Design Codification

Design Codification is the belief that all aspects shaping digital products should be defined as code, versioned, and collectively owned.

In software design, there's a saying that "if it isn’t documented, it doesn’t exist." Design Codification is driven by the idea that "if it isn't codified, it won't persist." It's a guiding principle based on the belief that digital product development should be underpinned by semantic software code which can be written, reviewed, adapted, and owned by developers and (visual and UX) designers alike.

The systematic codification of design represents a lean approach to avoiding unwanted deviations from guidelines, as it minimizes (or even eliminates) the need for strict governance processes.

An effective design system will make our design and development successes repeatable and transferable. The systematic codification of design represents a lean approach to avoiding unwanted deviations from guidelines, as it minimizes (or even eliminates) the need for strict governance processes. Through collective code ownership (as outlined in Win Friends, not Battles) and continuous optimization (as outlined in Steady Flow of Truth and Tidy up!), a codified component repository matures with each project and interaction.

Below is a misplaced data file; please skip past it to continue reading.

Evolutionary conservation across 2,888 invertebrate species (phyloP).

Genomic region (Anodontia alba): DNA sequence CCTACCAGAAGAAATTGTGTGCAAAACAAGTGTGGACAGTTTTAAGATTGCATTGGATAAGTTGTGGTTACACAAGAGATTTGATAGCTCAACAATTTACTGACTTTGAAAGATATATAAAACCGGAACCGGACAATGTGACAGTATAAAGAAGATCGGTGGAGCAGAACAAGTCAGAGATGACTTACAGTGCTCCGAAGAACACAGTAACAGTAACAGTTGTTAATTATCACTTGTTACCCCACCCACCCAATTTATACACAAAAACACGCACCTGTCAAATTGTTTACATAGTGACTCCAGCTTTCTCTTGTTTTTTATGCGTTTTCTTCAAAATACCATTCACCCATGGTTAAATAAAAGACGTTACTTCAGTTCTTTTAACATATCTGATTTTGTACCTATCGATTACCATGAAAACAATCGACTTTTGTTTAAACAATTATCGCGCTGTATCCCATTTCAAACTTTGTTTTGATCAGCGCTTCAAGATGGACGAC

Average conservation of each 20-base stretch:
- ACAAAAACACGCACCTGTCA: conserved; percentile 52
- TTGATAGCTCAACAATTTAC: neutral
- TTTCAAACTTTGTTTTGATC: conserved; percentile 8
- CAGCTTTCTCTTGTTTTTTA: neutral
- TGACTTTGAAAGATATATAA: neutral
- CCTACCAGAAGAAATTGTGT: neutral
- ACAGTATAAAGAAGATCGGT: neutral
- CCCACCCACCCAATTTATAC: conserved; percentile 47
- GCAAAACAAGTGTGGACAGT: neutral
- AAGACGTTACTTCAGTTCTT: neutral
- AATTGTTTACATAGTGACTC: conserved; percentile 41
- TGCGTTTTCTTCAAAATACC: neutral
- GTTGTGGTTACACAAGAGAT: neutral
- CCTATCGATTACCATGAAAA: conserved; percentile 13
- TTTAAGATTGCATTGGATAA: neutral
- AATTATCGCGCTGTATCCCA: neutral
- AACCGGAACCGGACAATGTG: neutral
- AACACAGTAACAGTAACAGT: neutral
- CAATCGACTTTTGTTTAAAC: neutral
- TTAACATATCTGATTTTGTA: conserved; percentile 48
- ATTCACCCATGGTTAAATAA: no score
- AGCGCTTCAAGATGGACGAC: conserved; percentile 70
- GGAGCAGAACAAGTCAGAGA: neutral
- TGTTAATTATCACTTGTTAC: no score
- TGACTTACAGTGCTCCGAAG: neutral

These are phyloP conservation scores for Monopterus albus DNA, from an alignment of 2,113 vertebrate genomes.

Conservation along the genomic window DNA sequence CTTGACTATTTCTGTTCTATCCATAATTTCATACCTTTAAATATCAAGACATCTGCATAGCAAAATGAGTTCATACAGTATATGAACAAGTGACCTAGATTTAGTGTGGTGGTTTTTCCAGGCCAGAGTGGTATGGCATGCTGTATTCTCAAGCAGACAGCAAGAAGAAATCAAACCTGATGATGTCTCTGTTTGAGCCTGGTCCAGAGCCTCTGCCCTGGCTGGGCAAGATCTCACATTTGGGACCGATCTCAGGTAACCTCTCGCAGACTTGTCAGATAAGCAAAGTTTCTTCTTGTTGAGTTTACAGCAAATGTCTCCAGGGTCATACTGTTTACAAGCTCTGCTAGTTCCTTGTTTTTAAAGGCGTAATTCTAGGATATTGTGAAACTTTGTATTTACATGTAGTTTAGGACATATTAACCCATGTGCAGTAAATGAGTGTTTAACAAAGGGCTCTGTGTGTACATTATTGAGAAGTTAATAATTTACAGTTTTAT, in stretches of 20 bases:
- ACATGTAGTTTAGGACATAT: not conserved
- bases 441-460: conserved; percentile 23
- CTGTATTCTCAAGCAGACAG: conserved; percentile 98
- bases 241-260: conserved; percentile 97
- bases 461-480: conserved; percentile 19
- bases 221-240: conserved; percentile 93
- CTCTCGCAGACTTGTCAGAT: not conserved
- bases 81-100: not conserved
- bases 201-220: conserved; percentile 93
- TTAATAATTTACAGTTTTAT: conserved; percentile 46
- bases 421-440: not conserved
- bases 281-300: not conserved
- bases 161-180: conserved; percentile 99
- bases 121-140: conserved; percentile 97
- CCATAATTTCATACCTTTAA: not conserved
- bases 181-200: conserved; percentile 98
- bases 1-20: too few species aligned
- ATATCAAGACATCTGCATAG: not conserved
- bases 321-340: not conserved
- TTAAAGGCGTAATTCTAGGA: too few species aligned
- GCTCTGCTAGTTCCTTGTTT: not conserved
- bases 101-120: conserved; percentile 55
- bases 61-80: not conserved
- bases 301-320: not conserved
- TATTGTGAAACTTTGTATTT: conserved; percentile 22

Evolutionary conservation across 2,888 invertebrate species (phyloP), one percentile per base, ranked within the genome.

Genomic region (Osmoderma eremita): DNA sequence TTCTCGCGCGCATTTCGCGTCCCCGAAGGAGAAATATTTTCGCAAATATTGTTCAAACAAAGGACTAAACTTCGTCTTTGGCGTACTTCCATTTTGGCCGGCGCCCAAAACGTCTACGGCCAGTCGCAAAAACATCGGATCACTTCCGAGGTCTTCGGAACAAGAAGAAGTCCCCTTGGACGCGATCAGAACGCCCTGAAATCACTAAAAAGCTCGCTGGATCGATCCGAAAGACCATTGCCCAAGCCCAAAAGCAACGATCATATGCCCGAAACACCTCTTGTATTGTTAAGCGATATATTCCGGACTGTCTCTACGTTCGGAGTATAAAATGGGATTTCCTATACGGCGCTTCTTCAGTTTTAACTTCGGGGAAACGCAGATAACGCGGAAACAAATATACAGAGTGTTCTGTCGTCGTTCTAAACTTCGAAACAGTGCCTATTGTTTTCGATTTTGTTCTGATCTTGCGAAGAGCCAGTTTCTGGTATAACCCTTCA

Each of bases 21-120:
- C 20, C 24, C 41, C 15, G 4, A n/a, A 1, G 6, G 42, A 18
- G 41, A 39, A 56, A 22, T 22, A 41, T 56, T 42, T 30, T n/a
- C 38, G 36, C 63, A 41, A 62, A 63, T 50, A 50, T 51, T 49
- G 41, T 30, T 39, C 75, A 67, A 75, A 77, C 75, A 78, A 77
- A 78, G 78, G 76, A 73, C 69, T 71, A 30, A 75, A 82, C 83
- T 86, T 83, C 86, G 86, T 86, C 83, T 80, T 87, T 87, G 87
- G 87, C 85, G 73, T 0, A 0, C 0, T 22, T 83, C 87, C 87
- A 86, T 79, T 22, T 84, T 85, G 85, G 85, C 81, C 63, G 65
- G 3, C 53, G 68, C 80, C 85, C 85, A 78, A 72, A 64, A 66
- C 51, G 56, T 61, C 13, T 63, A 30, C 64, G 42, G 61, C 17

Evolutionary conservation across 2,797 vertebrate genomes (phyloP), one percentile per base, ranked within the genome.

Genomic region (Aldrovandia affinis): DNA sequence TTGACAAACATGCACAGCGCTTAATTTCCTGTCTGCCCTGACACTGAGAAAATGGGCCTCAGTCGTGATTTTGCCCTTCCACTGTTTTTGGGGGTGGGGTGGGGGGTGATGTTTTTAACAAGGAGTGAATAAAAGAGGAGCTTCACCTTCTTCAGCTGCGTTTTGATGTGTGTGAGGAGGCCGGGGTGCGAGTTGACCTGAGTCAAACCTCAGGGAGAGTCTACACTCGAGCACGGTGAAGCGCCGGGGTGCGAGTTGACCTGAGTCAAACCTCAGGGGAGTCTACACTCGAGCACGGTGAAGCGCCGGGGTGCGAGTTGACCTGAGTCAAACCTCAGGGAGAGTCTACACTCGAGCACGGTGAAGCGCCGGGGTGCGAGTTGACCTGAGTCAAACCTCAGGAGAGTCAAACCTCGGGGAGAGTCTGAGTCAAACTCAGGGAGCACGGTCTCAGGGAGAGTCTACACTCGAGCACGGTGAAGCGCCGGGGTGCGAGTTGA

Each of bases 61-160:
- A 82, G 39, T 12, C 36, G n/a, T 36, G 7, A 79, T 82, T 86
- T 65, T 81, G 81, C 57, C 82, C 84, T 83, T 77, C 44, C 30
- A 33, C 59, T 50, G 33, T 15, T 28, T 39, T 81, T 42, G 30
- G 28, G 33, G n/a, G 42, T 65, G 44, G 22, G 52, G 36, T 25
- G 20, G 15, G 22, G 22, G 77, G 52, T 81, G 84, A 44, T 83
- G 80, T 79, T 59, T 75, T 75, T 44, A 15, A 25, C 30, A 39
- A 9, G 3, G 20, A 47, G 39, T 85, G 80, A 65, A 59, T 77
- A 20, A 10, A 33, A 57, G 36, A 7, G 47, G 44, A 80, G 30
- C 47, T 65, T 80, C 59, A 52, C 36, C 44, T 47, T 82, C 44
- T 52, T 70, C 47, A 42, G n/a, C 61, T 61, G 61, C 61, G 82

The benefits of Design Codification

Digital products are composed of software code, and by embracing code as a building material, we unlock several powerful concepts and mechanisms related to the computational processing of digital media:

  • Software code can be stored and versioned in repositories. We can perform comparisons and mergers of different iterations. We can create forks and branches to experiment with and expand our libraries.